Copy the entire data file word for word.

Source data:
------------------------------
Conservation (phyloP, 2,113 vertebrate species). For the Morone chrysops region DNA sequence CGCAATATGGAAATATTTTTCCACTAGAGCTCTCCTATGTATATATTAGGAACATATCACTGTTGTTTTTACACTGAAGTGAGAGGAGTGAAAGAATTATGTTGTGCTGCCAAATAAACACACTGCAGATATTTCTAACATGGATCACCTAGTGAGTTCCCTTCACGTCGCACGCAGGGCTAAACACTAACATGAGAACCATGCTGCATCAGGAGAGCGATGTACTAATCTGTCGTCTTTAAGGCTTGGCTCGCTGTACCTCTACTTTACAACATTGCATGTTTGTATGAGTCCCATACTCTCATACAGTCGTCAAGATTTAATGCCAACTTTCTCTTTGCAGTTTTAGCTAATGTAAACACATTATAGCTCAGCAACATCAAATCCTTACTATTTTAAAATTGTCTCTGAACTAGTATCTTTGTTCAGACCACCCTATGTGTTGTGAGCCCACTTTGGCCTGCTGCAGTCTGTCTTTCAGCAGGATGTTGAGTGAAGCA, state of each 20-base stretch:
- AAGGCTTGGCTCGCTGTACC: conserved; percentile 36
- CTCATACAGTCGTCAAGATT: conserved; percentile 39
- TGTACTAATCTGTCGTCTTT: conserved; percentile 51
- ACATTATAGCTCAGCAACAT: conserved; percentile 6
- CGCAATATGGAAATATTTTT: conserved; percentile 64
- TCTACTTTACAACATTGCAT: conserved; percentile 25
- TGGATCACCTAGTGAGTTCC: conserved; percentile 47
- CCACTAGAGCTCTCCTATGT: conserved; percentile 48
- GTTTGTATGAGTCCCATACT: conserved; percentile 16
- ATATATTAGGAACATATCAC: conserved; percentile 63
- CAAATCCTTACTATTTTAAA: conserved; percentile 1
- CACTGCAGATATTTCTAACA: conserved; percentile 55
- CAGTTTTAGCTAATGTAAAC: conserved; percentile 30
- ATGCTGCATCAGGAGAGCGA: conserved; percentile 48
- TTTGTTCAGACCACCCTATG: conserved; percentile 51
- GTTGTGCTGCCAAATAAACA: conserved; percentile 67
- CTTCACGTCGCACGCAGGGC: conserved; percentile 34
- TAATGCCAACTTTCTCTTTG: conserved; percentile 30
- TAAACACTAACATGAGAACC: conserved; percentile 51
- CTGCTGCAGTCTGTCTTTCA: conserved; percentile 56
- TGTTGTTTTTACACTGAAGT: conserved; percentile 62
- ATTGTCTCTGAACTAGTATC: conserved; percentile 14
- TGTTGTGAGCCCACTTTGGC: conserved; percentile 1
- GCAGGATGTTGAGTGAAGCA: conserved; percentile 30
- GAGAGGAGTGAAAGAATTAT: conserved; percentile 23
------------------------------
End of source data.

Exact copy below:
Conservation (phyloP, 2,113 vertebrate species). For the Morone chrysops region DNA sequence CGCAATATGGAAATATTTTTCCACTAGAGCTCTCCTATGTATATATTAGGAACATATCACTGTTGTTTTTACACTGAAGTGAGAGGAGTGAAAGAATTATGTTGTGCTGCCAAATAAACACACTGCAGATATTTCTAACATGGATCACCTAGTGAGTTCCCTTCACGTCGCACGCAGGGCTAAACACTAACATGAGAACCATGCTGCATCAGGAGAGCGATGTACTAATCTGTCGTCTTTAAGGCTTGGCTCGCTGTACCTCTACTTTACAACATTGCATGTTTGTATGAGTCCCATACTCTCATACAGTCGTCAAGATTTAATGCCAACTTTCTCTTTGCAGTTTTAGCTAATGTAAACACATTATAGCTCAGCAACATCAAATCCTTACTATTTTAAAATTGTCTCTGAACTAGTATCTTTGTTCAGACCACCCTATGTGTTGTGAGCCCACTTTGGCCTGCTGCAGTCTGTCTTTCAGCAGGATGTTGAGTGAAGCA, state of each 20-base stretch:
- AAGGCTTGGCTCGCTGTACC: conserved; percentile 36
- CTCATACAGTCGTCAAGATT: conserved; percentile 39
- TGTACTAATCTGTCGTCTTT: conserved; percentile 51
- ACATTATAGCTCAGCAACAT: conserved; percentile 6
- CGCAATATGGAAATATTTTT: conserved; percentile 64
- TCTACTTTACAACATTGCAT: conserved; percentile 25
- TGGATCACCTAGTGAGTTCC: conserved; percentile 47
- CCACTAGAGCTCTCCTATGT: conserved; percentile 48
- GTTTGTATGAGTCCCATACT: conserved; percentile 16
- ATATATTAGGAACATATCAC: conserved; percentile 63
- CAAATCCTTACTATTTTAAA: conserved; percentile 1
- CACTGCAGATATTTCTAACA: conserved; percentile 55
- CAGTTTTAGCTAATGTAAAC: conserved; percentile 30
- ATGCTGCATCAGGAGAGCGA: conserved; percentile 48
- TTTGTTCAGACCACCCTATG: conserved; percentile 51
- GTTGTGCTGCCAAATAAACA: conserved; percentile 67
- CTTCACGTCGCACGCAGGGC: conserved; percentile 34
- TAATGCCAACTTTCTCTTTG: conserved; percentile 30
- TAAACACTAACATGAGAACC: conserved; percentile 51
- CTGCTGCAGTCTGTCTTTCA: conserved; percentile 56
- TGTTGTTTTTACACTGAAGT: conserved; percentile 62
- ATTGTCTCTGAACTAGTATC: conserved; percentile 14
- TGTTGTGAGCCCACTTTGGC: conserved; percentile 1
- GCAGGATGTTGAGTGAAGCA: conserved; percentile 30
- GAGAGGAGTGAAAGAATTAT: conserved; percentile 23